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Tag Results: Southwest Airlines
Like most planes, trains, and automobiles, news in the travel world moves pretty fast. If you don’t stop and look around once in a while, you could miss a great deal, or the newest airline perk. We’ve scoured all corners of the internet to round up the most notable travel news this week, from a low-cost French rail service to speedier TSA screenings.
Maybe your Valentine’s Day wasn’t as spectacular as you hoped it would be (then again, when does it ever live up to expectations?), but just before you throw out your mostly-dead roses, an email pops into your mailbox. It’s a message from Delta Airlines, confirming your flight to Aruba for next week. You don’t recall booking a trip, when it occurs to you – it must be a belated gift from your sweetheart! How romantic! Well, maybe not.
Getting hoodwinked by a travel scam is easier than you think. An email that alleges it’s from Delta Airlines has been making the rounds, containing specific flight information and asking readers to download a PDF file of their tickets. The PDF is a Trojan horse used to get you to install destructive software onto your computer, or access your personal or financial information. A similar scheme went around Facebook last month, when an offer claimed users could win two free tickets from Southwest Airlines simply for entering your email address. While veteran travelers won’t bat an eye at such tomfoolery, less experienced passengers may not know any better. So, we’ve put together a few tips to help novice fliers recognize when they’re being swindled. Read more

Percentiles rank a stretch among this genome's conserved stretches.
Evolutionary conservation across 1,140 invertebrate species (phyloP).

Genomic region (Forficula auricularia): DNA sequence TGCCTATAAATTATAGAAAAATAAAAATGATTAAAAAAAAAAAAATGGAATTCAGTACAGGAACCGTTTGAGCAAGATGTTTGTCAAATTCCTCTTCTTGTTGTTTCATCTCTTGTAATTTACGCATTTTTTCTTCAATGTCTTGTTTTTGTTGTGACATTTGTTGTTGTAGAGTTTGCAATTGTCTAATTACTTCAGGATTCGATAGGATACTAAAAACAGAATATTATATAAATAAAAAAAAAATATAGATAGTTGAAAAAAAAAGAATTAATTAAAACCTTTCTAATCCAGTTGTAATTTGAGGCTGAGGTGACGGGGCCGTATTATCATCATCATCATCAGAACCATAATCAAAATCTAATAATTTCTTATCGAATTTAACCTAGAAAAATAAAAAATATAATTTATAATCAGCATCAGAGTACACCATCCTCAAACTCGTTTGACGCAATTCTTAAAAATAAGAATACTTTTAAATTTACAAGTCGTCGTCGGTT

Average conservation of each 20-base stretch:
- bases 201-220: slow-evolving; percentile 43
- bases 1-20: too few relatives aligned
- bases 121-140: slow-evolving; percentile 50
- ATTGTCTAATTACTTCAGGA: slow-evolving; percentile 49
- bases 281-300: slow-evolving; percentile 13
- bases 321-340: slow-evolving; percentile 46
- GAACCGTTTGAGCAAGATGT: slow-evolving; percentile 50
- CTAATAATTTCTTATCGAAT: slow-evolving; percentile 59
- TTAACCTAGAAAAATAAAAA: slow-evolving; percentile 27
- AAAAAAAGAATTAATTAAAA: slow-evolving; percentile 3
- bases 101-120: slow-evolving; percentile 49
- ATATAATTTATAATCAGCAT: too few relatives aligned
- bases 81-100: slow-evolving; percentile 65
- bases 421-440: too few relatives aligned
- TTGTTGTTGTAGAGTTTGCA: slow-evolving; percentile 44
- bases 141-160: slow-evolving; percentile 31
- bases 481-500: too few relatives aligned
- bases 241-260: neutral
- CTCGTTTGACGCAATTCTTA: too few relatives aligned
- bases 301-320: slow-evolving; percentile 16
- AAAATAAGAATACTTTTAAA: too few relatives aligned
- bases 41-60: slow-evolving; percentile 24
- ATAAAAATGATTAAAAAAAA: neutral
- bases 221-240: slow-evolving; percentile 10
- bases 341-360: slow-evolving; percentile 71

Most of the time, airlines tacking on new fees means bad news for fliers. Paying extra to check a bag or change a flight can be frustrating, and Southwest Airlines has earned a customer-friendly reputation for nixing many fees other carriers employ. However, Southwest’s latest perk comes from doling out a little extra cash.
For $40, Southwest customers can snag a spot in its “A” boarding group, allowing them access to the aircraft ahead of their fellow passengers. Southwest boards its planes by diving travelers into three boarding groups, with the “A” group taking precedence, followed by “B” and “C.” Customers will be able to purchase the upgrade at the gate 45 minutes prior to departure. Southwest has open seats on all of its flights, and the fee can only be utilized if there are enough seats available.
About a week into the New Year, it’s typical for resolutions to wane. You’re dragging yourself to the gym less and less, your brand new bass guitar is already gathering dust, and you couldn’t even make it through a day without lighting up one more “last” cigarette. But Southwest Airlines is bent on keeping a fairly common resolution – to save more money – by instituting a new fee on fliers who forget to cancel their flights.
Beginning sometime this year, Southwest will impose a “no-show” fee on customers who fail to cancel their seats before missing their flights. The airline is well known for implementing fewer customer fees than its competitors, remaining the only major U.S. carrier to not charge fliers for changing flight plans or checking bags. Under the current policy, no-show customers are able to apply the full value of their ticket toward the purchase of another, and that policy will remain.